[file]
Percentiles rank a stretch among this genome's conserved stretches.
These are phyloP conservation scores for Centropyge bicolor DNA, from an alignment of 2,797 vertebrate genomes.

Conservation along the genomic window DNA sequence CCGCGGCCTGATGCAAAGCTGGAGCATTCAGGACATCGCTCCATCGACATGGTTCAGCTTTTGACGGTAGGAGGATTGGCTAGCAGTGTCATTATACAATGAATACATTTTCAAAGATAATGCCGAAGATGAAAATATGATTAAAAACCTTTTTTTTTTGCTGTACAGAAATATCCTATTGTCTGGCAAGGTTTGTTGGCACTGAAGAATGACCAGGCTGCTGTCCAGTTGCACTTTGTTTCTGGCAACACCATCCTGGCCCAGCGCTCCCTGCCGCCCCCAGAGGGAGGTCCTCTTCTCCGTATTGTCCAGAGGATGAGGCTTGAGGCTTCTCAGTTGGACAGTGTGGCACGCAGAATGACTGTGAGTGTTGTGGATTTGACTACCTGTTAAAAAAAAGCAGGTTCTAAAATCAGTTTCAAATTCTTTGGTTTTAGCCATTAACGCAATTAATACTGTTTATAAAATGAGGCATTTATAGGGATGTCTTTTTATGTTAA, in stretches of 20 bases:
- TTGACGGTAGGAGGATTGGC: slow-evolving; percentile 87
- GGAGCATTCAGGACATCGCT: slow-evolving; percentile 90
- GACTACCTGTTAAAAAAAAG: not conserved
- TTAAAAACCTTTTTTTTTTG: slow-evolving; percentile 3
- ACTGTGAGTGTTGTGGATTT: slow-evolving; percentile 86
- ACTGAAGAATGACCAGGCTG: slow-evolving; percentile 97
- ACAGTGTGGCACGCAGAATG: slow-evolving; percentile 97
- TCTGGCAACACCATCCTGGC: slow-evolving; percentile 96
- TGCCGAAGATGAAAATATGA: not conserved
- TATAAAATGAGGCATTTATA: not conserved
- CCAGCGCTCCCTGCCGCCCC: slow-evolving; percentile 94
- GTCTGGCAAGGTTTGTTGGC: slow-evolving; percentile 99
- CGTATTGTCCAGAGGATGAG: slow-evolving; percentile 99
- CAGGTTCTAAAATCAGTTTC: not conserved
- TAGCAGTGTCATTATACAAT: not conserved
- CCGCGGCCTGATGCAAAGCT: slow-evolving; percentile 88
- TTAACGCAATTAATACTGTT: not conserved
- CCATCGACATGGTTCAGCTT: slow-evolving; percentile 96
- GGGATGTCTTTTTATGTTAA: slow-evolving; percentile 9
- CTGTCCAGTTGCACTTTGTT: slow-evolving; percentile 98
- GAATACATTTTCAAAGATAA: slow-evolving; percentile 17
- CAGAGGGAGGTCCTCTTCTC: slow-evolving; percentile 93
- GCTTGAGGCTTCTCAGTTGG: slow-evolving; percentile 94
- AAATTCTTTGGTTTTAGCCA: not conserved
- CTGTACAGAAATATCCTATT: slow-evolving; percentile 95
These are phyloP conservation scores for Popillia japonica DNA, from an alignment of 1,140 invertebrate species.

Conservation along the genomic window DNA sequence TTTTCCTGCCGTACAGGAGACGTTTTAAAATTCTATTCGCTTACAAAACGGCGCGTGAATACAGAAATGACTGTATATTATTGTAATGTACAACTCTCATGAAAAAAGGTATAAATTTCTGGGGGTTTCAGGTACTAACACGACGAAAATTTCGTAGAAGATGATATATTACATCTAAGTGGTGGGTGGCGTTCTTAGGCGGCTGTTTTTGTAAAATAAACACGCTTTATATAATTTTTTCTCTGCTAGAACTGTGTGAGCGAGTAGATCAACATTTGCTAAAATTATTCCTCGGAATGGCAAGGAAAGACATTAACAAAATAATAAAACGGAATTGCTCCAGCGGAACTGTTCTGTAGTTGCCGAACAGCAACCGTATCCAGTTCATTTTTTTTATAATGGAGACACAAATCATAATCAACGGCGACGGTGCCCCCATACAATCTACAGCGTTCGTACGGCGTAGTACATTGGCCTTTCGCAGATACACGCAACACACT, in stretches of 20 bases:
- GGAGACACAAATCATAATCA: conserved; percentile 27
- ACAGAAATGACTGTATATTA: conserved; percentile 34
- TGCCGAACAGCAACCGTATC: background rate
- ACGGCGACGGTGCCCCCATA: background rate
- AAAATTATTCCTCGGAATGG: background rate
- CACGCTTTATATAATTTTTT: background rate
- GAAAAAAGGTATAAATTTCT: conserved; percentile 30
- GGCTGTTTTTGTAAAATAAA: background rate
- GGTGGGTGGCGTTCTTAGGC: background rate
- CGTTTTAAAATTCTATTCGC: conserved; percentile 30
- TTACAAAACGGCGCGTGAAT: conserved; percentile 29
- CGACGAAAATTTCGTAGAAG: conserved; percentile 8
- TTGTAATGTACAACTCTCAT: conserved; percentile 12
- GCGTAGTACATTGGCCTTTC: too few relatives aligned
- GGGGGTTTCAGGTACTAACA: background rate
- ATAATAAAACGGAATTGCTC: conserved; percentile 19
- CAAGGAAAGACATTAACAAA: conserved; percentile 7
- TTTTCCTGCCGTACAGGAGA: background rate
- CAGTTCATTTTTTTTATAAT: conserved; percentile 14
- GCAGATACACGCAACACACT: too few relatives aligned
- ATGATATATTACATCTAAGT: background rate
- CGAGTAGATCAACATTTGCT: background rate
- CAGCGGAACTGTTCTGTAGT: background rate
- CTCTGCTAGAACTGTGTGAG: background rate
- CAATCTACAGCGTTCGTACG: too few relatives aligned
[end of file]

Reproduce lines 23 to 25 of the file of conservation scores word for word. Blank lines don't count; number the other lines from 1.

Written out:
- CTGTCCAGTTGCACTTTGTT: slow-evolving; percentile 98
- GAATACATTTTCAAAGATAA: slow-evolving; percentile 17
- CAGAGGGAGGTCCTCTTCTC: slow-evolving; percentile 93